Ethics in Academic Writing Help for International Students in Higher Education: Perceptions of Faculty and Students
Plagiarism, Second language writing, Academic integrity, Writing help, Literacy brokering
International students often turn to various sources for help, including writing center tutors, friends, faculty mentors, online sources such as Google translate, and proofreading and editorial services, among others. While receiving help from these sources is both understandable and somewhat expected, what type and level of help is appropriate or ethical is not always clearly defined. The current research study investigates perceptions of faculty and international students at one U.S. university as to what is ethical in academic writing help for international students in 17 different scenarios. Findings suggest that students, far more than faculty, lacked certainty and agreement on whether certain help they may receive is ethical. The two groups’ views also varied on machine translation and the use of for-pay editors. Faculty, in general, had the least agreement on the use of machine translation and the use of a for-pay editing service for sentence- and discourse-level help and expressed that specific contexts and instructor’s expectations should be taken into consideration. Also, perceptions of students from East Asia showed notable differences. We argue that establishing and communicating clear guidelines concerning writing help should be part of any policy of academic integrity and present an “ethicality index” to help begin conversations as each institution, program, or faculty establishes the boundaries of ethical writing help in a specific context.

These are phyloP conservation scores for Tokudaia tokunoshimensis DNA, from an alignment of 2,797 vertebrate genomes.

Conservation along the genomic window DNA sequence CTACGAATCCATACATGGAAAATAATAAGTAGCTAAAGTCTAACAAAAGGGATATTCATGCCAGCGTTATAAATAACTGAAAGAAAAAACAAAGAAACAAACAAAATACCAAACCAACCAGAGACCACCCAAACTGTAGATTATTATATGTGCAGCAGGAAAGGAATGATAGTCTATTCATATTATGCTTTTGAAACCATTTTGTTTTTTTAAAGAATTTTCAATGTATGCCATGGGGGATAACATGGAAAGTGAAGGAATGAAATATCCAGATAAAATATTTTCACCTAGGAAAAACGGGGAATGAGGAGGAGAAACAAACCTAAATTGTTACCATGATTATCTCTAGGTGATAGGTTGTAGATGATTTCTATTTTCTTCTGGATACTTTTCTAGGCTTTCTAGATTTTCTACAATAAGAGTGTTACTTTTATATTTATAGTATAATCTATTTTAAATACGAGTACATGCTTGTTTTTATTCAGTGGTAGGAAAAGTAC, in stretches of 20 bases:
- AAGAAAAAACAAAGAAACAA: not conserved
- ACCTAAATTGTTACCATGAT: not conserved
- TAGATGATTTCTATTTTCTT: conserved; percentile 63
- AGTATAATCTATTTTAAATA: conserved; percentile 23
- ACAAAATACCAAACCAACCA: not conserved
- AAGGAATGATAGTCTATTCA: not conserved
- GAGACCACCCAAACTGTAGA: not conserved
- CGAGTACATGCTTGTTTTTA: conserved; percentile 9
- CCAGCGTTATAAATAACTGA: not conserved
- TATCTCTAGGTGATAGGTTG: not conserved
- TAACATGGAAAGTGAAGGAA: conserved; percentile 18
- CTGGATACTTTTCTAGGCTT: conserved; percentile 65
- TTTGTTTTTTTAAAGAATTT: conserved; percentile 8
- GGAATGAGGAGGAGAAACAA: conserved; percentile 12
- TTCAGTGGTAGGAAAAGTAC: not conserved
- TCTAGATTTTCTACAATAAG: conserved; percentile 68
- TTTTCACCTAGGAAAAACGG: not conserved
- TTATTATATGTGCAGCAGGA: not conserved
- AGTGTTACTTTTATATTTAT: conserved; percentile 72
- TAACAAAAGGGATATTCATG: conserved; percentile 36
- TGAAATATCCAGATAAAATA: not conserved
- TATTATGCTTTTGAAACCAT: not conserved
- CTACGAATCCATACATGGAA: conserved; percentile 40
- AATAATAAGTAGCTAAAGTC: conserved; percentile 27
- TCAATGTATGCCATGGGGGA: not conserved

Journal of Academic Ethics
Kim, Eun-Young Julia and LaBianca, Asta, "Ethics in Academic Writing Help for International Students in Higher Education: Perceptions of Faculty and Students" (2018). Faculty Publications. 605.